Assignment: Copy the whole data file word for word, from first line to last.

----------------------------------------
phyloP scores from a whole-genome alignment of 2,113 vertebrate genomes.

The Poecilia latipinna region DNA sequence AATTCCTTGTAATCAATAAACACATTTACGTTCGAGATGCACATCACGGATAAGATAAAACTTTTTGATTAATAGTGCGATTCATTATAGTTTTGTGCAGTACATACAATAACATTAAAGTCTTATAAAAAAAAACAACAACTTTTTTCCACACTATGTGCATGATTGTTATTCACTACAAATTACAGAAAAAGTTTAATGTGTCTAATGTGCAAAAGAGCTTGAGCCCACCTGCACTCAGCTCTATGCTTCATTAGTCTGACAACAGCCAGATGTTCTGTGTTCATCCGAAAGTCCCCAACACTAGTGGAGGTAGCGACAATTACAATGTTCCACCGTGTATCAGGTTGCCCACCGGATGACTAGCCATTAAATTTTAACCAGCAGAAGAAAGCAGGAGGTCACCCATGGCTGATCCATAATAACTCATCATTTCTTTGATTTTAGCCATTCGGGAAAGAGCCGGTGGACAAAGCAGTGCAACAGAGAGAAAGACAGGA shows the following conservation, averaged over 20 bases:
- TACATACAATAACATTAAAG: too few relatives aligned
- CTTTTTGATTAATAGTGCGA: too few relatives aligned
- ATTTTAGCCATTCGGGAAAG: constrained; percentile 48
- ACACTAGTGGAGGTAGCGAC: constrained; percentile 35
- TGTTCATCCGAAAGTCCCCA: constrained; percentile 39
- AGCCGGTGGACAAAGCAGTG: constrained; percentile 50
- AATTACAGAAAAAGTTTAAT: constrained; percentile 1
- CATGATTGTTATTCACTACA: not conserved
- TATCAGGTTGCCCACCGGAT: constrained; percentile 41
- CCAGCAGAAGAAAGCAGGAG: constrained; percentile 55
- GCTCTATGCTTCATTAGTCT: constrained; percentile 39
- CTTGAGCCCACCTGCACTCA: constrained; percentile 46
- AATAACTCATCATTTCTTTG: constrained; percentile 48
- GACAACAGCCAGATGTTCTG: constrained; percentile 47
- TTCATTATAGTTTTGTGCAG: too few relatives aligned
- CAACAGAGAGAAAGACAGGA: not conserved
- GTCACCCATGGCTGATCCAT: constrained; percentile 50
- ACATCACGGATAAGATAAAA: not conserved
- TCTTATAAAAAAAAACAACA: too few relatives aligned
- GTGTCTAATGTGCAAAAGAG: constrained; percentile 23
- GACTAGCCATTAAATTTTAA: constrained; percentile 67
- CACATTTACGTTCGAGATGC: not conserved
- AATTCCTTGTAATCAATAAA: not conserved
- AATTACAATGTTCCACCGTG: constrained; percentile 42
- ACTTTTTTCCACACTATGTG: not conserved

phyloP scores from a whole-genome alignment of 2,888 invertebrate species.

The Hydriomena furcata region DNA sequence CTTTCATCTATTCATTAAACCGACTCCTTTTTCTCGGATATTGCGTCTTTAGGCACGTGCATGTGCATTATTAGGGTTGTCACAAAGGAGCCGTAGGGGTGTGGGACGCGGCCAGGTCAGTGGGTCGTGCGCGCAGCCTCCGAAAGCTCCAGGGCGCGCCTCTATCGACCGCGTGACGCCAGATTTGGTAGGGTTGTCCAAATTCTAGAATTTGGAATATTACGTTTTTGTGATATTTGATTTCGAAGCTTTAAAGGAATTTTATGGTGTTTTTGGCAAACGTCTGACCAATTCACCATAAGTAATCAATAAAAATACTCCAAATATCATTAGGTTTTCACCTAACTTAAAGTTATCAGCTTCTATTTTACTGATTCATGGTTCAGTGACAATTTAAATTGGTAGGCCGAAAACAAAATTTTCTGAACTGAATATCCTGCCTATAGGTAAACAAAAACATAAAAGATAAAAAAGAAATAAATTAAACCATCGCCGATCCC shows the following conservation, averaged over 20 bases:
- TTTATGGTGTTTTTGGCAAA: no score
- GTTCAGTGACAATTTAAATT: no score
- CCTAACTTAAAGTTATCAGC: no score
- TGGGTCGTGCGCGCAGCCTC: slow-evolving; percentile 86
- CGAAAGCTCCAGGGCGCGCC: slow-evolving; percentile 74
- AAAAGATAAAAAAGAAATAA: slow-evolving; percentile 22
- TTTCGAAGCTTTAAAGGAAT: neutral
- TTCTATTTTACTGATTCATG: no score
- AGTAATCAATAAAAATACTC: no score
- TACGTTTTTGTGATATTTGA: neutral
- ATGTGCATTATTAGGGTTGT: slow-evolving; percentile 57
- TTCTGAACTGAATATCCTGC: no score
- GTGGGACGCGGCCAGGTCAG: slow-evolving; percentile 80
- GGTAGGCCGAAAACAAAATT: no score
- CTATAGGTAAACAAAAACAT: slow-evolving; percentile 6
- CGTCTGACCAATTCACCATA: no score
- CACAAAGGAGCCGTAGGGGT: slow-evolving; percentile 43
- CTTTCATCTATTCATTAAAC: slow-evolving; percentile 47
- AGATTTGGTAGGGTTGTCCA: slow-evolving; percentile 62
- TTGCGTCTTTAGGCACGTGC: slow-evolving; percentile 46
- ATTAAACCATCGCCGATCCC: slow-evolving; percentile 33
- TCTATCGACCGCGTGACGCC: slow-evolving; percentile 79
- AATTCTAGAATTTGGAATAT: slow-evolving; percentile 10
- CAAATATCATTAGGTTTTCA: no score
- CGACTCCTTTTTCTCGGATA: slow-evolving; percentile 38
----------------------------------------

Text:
phyloP scores from a whole-genome alignment of 2,113 vertebrate genomes.

The Poecilia latipinna region DNA sequence AATTCCTTGTAATCAATAAACACATTTACGTTCGAGATGCACATCACGGATAAGATAAAACTTTTTGATTAATAGTGCGATTCATTATAGTTTTGTGCAGTACATACAATAACATTAAAGTCTTATAAAAAAAAACAACAACTTTTTTCCACACTATGTGCATGATTGTTATTCACTACAAATTACAGAAAAAGTTTAATGTGTCTAATGTGCAAAAGAGCTTGAGCCCACCTGCACTCAGCTCTATGCTTCATTAGTCTGACAACAGCCAGATGTTCTGTGTTCATCCGAAAGTCCCCAACACTAGTGGAGGTAGCGACAATTACAATGTTCCACCGTGTATCAGGTTGCCCACCGGATGACTAGCCATTAAATTTTAACCAGCAGAAGAAAGCAGGAGGTCACCCATGGCTGATCCATAATAACTCATCATTTCTTTGATTTTAGCCATTCGGGAAAGAGCCGGTGGACAAAGCAGTGCAACAGAGAGAAAGACAGGA shows the following conservation, averaged over 20 bases:
- TACATACAATAACATTAAAG: too few relatives aligned
- CTTTTTGATTAATAGTGCGA: too few relatives aligned
- ATTTTAGCCATTCGGGAAAG: constrained; percentile 48
- ACACTAGTGGAGGTAGCGAC: constrained; percentile 35
- TGTTCATCCGAAAGTCCCCA: constrained; percentile 39
- AGCCGGTGGACAAAGCAGTG: constrained; percentile 50
- AATTACAGAAAAAGTTTAAT: constrained; percentile 1
- CATGATTGTTATTCACTACA: not conserved
- TATCAGGTTGCCCACCGGAT: constrained; percentile 41
- CCAGCAGAAGAAAGCAGGAG: constrained; percentile 55
- GCTCTATGCTTCATTAGTCT: constrained; percentile 39
- CTTGAGCCCACCTGCACTCA: constrained; percentile 46
- AATAACTCATCATTTCTTTG: constrained; percentile 48
- GACAACAGCCAGATGTTCTG: constrained; percentile 47
- TTCATTATAGTTTTGTGCAG: too few relatives aligned
- CAACAGAGAGAAAGACAGGA: not conserved
- GTCACCCATGGCTGATCCAT: constrained; percentile 50
- ACATCACGGATAAGATAAAA: not conserved
- TCTTATAAAAAAAAACAACA: too few relatives aligned
- GTGTCTAATGTGCAAAAGAG: constrained; percentile 23
- GACTAGCCATTAAATTTTAA: constrained; percentile 67
- CACATTTACGTTCGAGATGC: not conserved
- AATTCCTTGTAATCAATAAA: not conserved
- AATTACAATGTTCCACCGTG: constrained; percentile 42
- ACTTTTTTCCACACTATGTG: not conserved

phyloP scores from a whole-genome alignment of 2,888 invertebrate species.

The Hydriomena furcata region DNA sequence CTTTCATCTATTCATTAAACCGACTCCTTTTTCTCGGATATTGCGTCTTTAGGCACGTGCATGTGCATTATTAGGGTTGTCACAAAGGAGCCGTAGGGGTGTGGGACGCGGCCAGGTCAGTGGGTCGTGCGCGCAGCCTCCGAAAGCTCCAGGGCGCGCCTCTATCGACCGCGTGACGCCAGATTTGGTAGGGTTGTCCAAATTCTAGAATTTGGAATATTACGTTTTTGTGATATTTGATTTCGAAGCTTTAAAGGAATTTTATGGTGTTTTTGGCAAACGTCTGACCAATTCACCATAAGTAATCAATAAAAATACTCCAAATATCATTAGGTTTTCACCTAACTTAAAGTTATCAGCTTCTATTTTACTGATTCATGGTTCAGTGACAATTTAAATTGGTAGGCCGAAAACAAAATTTTCTGAACTGAATATCCTGCCTATAGGTAAACAAAAACATAAAAGATAAAAAAGAAATAAATTAAACCATCGCCGATCCC shows the following conservation, averaged over 20 bases:
- TTTATGGTGTTTTTGGCAAA: no score
- GTTCAGTGACAATTTAAATT: no score
- CCTAACTTAAAGTTATCAGC: no score
- TGGGTCGTGCGCGCAGCCTC: slow-evolving; percentile 86
- CGAAAGCTCCAGGGCGCGCC: slow-evolving; percentile 74
- AAAAGATAAAAAAGAAATAA: slow-evolving; percentile 22
- TTTCGAAGCTTTAAAGGAAT: neutral
- TTCTATTTTACTGATTCATG: no score
- AGTAATCAATAAAAATACTC: no score
- TACGTTTTTGTGATATTTGA: neutral
- ATGTGCATTATTAGGGTTGT: slow-evolving; percentile 57
- TTCTGAACTGAATATCCTGC: no score
- GTGGGACGCGGCCAGGTCAG: slow-evolving; percentile 80
- GGTAGGCCGAAAACAAAATT: no score
- CTATAGGTAAACAAAAACAT: slow-evolving; percentile 6
- CGTCTGACCAATTCACCATA: no score
- CACAAAGGAGCCGTAGGGGT: slow-evolving; percentile 43
- CTTTCATCTATTCATTAAAC: slow-evolving; percentile 47
- AGATTTGGTAGGGTTGTCCA: slow-evolving; percentile 62
- TTGCGTCTTTAGGCACGTGC: slow-evolving; percentile 46
- ATTAAACCATCGCCGATCCC: slow-evolving; percentile 33
- TCTATCGACCGCGTGACGCC: slow-evolving; percentile 79
- AATTCTAGAATTTGGAATAT: slow-evolving; percentile 10
- CAAATATCATTAGGTTTTCA: no score
- CGACTCCTTTTTCTCGGATA: slow-evolving; percentile 38